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Editorial: The ideal COVID-19 vaccine infrastructure already exists
COVID-19 Vaccine

Editorial: The ideal COVID-19 vaccine infrastructure already exists

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Buford Road Pharmacy

In August 2017, Karen Fuzy, a compounding technician for Buford Road Pharmacy in Bon Air, talked about a remedy for insect bites and poison oak rash.

Entering February, Virginia’s quest to administer COVID-19 vaccines appears to be improving.

Look at Bloomberg’s “Vaccine Tracker” and the commonwealth no longer is near the bottom of some key metrics officials are using to gauge success. As of Monday morning, Virginia ranked 11th in doses administered (833,221), fifth in the daily rate of doses administered (51,177) and 17th in the percentage of supply used (67.6%). The commonwealth also was tied for 12th in the percentage of people who have received at least one dose (8.1%).

For state officials, the data is encouraging. But the one category that arguably matters most to the public is the percentage of people who fully are vaccinated. Per Bloomberg, Virginia was at 1.4% (tied for 36th with seven states) and no state had cleared 4% in this category.

We have a long way to go, and the data is a roller-coaster. What if we took a step back and just paid closer attention to how we already administer common immunizations? How do we get to a place where people have choices for a COVID-19 vaccine?

The ideal infrastructure already exists. The question is: When will we be able use it?

“To help people find doses in their area, the [Centers for Disease Control and Prevention (CDC)] wants to put information on a vaccine finder website, which will be updated each day with the latest inventory,” a November report from Modern Healthcare magazine said.

That should be the goal. With vaccines.gov and its Vaccine Finder, we already appear to have a decent model. For Virginians with reliable internet access, which we know is not a given, these tools help jump-start the search for obtaining routinely recommended shots, such as shingles, pneumonia, flu and others.

“Getting vaccinated is convenient — you can get most recommended vaccines at your doctor’s office,” says the “Where to Go” section of the website. “Many recommended vaccines are also available at local pharmacies, health centers, health departments, and travel clinics.”

We understand that the COVID-19 vaccine still is in its infancy. But to move closer to a “convenient” experience, why not tap these resources and their existing relationships to accelerate the process?

The first pieces of information a patient enters into the Vaccine Finder are local: a ZIP code or city. Take “Flu Shot (18+)” and “Flu Shot (65+)” as an example.

In “23219” — the ZIP code for The Times-Dispatch’s 300 East Franklin Street newsroom — 81 providers carry the flu vaccines within a 10-mile radius. They range from large chains (Walmart, Kroger, Rite Aid, Costco) to local urgent care centers (Patient First, MedExpress, Concentra) to smaller, neighborhood providers (Bremo Pharmacy, Working Well Occupational Clinic, Buford Road Pharmacy).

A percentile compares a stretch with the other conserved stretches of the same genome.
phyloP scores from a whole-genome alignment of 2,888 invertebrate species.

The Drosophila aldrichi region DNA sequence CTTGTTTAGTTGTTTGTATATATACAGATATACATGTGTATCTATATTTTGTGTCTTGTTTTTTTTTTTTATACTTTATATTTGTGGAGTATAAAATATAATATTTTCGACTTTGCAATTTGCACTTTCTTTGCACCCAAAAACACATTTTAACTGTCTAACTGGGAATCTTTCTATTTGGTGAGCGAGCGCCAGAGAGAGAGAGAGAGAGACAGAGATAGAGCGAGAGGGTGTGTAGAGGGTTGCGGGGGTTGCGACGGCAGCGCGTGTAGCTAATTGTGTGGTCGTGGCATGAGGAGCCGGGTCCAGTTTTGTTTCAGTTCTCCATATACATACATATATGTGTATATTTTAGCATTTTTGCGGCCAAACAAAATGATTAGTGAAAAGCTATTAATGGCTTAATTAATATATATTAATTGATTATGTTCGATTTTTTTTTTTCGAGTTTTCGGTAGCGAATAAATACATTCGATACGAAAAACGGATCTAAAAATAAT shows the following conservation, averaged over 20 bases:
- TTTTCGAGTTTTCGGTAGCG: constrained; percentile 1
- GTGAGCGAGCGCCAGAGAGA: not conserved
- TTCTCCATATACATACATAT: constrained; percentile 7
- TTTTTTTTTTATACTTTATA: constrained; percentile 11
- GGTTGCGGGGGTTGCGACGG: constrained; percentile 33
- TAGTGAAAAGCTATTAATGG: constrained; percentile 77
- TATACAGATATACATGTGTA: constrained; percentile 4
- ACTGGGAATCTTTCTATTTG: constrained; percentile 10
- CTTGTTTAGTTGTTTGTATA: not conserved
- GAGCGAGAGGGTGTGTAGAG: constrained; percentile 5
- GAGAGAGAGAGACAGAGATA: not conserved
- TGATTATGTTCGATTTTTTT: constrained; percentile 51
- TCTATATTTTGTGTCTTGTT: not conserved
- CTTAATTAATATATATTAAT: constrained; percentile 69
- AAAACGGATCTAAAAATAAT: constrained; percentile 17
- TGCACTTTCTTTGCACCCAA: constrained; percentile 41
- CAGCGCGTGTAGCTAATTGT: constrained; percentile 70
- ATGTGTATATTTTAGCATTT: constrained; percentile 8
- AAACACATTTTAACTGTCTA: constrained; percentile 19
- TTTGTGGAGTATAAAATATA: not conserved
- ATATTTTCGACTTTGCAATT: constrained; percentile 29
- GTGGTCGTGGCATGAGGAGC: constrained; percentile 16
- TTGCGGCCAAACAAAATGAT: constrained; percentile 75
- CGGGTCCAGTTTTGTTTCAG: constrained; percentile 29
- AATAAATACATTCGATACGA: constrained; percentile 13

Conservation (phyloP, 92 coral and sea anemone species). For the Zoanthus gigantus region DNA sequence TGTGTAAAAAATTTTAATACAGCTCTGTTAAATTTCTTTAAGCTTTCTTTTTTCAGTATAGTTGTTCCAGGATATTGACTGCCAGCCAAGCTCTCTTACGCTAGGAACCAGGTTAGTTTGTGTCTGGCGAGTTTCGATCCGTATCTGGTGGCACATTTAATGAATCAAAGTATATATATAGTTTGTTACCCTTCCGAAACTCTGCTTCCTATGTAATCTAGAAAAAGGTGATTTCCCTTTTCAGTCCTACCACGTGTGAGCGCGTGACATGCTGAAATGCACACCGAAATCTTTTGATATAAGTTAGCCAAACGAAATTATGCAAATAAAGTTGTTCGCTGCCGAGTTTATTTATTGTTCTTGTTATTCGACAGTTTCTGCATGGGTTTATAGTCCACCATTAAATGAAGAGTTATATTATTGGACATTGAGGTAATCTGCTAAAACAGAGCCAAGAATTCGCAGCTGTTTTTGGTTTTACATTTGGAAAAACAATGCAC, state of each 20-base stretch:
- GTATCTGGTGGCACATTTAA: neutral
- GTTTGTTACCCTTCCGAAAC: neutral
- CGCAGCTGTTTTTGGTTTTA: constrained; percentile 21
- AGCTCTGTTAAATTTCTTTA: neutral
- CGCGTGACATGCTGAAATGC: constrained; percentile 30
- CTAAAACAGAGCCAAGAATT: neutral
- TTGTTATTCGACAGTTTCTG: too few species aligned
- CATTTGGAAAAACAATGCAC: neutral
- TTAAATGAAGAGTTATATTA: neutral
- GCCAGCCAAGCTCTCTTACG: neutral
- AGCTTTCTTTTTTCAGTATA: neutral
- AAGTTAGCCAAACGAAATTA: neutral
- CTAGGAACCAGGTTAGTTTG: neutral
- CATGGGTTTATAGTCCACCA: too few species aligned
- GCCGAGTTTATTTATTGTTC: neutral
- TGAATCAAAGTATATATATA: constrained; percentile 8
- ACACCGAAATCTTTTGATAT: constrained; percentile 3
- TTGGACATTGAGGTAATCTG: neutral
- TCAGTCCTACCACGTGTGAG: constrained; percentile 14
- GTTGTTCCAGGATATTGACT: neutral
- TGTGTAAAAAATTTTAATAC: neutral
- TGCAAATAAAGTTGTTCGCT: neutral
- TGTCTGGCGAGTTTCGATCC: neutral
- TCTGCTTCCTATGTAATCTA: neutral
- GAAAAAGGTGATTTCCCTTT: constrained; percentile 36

But in the town of Louisa (“23093”), only two locations show up: the Walgreens pharmacy and the Food Lion grocery store. In King William, only one location shows up: the county health department.

In other localities, “Good Neighbor Pharmacy” options serve their communities — a network of locally owned, independent institutions like the Orange Pharmacy in Orange, Your Gordonsville Pharmacy in Gordonsville or Jefferson Pharmacy in Palmyra. Additionally, some Virginians already are traveling great distances for health care needs. What if they would prefer to work with their doctors?

We know the current supply issues are significant. We’ve heard from too many people about appointments being delayed or cancelled. We also know the current two-shot process is delicate and we see efforts to improve it that are in motion.

We’re encouraged by a 16% boost of doses from the Biden administration over the next three weeks. We also appreciate the direct, front-facing efforts by Gov. Ralph Northam to move on from the commonwealth’s slow start and institute better inventory management, faster shots in arms and greater transparency via a new dashboard. We hope and expect to see more stories like this past weekend’s successful event at Richmond Raceway.

But when people need a vaccine, it still goes back to that initial piece of CDC messaging on vaccines.gov: The process should be convenient, and the places that create ease and confidence are doctors or community institutions we know and trust.

And despite all of the technology Virginians are being asked to monitor on the front end, the way that COVID-19 vaccines are being documented is quite old-fashioned. According to CDC information last updated on Jan. 22, upon getting your shot, “you should receive a vaccination card or printout that tells you what COVID-19 vaccine you received, the date you received it, and where you received it.”

So why are we diverting everyone to email lists, websites or call centers? Why is the outreach not more personalized, too?

Think back to the first weeks of the pandemic when it seemed impossible to get tested. When local urgent care centers (like BetterMed in Henrico) and pharmacies (like CVS locations throughout Virginia) began offering drive-through options, it was a real shot in the arm.

Testing became a key, tangible tool to help contain COVID-19. Vaccines are a key tool to beat it, and the ideal infrastructure already exists to get the job done. The question remains: When will we be able to use it?

Chris Gentilviso

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